A 1973 Times-Reporter staff pic of Great Uncle Bill Weible. Following his service in World War II, Bill joined the Dover Daily Reporter in May 1948 and worked at the Times-Reporter for several decades, managing various advertising departments, among other duties.

Times-Reporter Promotes Great Uncle Bill Weible

I was saddened to hear of the passing of Great Aunt Ann Weible on January 21, a day before her 89th birthday. I’m writing this post a day after her burial in Maple Grove Cemetery, back home in Dover, Ohio, and I find myself longing to be there, with extended family, aunts and uncles and my mom’s cousins, whose names I know well, but company I haven’t enjoyed for awhile.

After nearly 14 years apart, I like to think Ann is again with her husband, Great Uncle Bill Weible, who died during a July in 2000 that also saw the passing of my grandma Erma Foutz Miller. Knowing and remembering Uncle Bill, and the stories I’ve been told, I imagine Ann and Bill and Uncle Arry and Grandma and Grandpa Ley are enjoying a blissful — and knowing them, likely entertaining — reunion.

We’re left with our memories until we all see what there is to discover in life’s mysterious, inevitable next chapter.

From 1973, then, a bit of news in the newspaper career of Great Uncle Bill, and a glimpse back then of the Dover, Ohio, Weibles.

Uncle Bill worked at the Dover Daily Reporter for many years after returning from World War II service and college. He was on hand for the merger of the New Philadelphia Times and Dover Daily Reporter in 1968, and retained his post as advertising manager, as reported by the Mansfield News Journal.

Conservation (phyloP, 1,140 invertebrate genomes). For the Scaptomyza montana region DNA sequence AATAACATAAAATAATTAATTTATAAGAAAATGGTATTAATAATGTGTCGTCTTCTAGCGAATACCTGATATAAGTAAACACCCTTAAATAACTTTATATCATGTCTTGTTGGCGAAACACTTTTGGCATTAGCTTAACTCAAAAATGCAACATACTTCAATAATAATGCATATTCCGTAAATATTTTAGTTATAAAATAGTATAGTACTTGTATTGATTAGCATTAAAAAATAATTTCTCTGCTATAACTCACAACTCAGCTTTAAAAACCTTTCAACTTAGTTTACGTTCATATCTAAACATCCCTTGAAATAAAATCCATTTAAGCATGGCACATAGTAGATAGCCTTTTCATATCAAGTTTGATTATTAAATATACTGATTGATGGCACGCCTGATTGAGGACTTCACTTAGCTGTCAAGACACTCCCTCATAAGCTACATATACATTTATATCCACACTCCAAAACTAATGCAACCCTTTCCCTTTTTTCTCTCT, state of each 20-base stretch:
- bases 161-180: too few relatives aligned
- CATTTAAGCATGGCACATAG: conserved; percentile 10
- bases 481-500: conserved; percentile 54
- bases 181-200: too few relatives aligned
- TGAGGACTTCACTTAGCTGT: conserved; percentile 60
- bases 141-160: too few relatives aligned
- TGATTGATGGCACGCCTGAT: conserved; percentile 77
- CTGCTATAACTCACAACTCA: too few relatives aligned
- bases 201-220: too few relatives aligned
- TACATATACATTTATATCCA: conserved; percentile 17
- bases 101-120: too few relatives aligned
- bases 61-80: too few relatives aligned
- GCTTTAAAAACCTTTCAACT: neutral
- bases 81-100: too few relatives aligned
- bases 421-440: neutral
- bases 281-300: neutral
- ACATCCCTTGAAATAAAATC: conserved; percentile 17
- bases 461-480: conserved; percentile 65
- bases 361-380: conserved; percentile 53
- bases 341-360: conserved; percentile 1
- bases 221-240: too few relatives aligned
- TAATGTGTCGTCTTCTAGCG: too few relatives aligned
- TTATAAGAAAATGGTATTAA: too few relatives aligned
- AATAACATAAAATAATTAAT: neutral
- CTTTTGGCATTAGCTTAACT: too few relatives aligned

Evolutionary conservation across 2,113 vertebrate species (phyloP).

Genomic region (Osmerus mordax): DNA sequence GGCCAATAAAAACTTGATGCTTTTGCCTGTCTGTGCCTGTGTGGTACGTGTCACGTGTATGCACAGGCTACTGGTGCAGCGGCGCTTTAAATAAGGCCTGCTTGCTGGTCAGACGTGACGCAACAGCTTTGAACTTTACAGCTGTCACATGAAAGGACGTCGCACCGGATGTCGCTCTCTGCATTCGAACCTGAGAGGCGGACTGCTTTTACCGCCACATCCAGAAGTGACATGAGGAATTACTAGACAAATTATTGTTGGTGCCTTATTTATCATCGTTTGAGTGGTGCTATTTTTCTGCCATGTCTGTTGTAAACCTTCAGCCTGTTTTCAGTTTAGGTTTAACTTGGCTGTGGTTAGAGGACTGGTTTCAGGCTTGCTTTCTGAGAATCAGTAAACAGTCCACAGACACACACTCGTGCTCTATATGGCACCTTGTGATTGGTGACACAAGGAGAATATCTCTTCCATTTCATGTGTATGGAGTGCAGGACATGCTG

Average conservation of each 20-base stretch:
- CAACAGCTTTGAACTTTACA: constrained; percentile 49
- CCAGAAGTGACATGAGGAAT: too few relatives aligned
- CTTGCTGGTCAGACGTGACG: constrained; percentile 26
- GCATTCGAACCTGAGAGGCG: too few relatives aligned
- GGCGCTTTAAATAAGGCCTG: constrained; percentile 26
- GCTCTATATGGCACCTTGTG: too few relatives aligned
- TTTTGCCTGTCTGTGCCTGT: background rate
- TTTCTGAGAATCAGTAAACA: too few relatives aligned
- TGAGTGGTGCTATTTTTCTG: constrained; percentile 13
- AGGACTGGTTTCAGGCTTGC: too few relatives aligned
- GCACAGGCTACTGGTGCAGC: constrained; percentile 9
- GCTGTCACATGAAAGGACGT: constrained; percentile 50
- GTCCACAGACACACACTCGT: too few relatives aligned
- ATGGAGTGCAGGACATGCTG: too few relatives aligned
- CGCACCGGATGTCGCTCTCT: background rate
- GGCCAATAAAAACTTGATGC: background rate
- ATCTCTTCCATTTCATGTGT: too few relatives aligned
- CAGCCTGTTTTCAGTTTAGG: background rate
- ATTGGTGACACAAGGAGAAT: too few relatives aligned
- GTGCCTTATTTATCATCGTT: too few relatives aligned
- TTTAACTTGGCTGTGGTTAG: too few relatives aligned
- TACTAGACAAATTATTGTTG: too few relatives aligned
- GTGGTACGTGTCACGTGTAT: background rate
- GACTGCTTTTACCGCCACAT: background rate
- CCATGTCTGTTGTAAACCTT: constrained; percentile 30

Five years later saw Uncle Bill’s ascent to the role of promotion director of the Times-Reporter. From the Dec. 17, 1973 edition:

Three Times-Reporter advertising men have been given new positions….

William Weible, 50, 1515 N. Wooster av., Dover, has been named promotion director.

Weible, who began his newspaper advertising career with the former Daily Reporter in May 1948, will assume his duties Jan. 2 when he returns from sick leave. He suffered a severe heart attack last Sept. 11.

Weible will be responsible for all Times-Reporter and commercial printing department promotion. The Dover native has served in various capacities on the advertising staff and was named display advertising manager when the Daily Reporter and Daily Times merged in 1968.

He and his wife, Ann, have two children, Beth, who graduated last June from Moravian College at Bethlehem, Pa., and Rob, a student at Wittenberg University.

Read the full article by clicking the thumbnail below.

Weible William production manager Times-Reporter 1973

Categories: Milestones, Weible | Tags: , , , , , , , , , , , , | 2 Comments